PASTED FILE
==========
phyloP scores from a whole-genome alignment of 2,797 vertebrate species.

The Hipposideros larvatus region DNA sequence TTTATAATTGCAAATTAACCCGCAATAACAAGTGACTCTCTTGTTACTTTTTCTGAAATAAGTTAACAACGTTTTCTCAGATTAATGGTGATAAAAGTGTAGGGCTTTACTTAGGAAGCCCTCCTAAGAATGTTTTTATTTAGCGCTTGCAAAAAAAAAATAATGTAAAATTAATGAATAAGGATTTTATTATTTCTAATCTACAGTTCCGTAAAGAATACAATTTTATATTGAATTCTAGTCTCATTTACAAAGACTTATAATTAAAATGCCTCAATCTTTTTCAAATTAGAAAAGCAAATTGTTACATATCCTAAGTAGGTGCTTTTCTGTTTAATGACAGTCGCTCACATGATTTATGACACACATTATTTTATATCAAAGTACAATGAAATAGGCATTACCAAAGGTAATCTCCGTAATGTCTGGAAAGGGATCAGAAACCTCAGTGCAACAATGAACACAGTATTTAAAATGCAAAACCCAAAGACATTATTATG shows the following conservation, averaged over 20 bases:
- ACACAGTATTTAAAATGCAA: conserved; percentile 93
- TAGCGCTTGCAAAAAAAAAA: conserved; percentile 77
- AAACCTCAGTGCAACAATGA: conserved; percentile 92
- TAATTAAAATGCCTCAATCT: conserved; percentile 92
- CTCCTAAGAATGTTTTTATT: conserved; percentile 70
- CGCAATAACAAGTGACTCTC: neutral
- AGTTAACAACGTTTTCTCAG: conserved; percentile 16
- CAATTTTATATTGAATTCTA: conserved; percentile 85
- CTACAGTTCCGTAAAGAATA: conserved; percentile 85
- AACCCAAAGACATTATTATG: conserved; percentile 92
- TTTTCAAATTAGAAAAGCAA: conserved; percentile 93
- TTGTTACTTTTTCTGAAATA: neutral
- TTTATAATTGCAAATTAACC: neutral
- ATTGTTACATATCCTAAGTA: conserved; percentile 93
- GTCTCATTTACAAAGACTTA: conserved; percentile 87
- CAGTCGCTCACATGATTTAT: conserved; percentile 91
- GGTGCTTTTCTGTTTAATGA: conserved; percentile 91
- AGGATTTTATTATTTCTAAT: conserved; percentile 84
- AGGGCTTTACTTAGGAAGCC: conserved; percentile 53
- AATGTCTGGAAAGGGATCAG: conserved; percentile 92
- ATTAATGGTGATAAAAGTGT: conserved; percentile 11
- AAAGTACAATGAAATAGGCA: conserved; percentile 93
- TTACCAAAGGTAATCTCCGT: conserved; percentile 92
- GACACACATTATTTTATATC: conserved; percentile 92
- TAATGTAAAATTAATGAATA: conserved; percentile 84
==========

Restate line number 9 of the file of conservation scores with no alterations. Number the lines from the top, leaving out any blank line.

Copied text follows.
- AGTTAACAACGTTTTCTCAG: conserved; percentile 16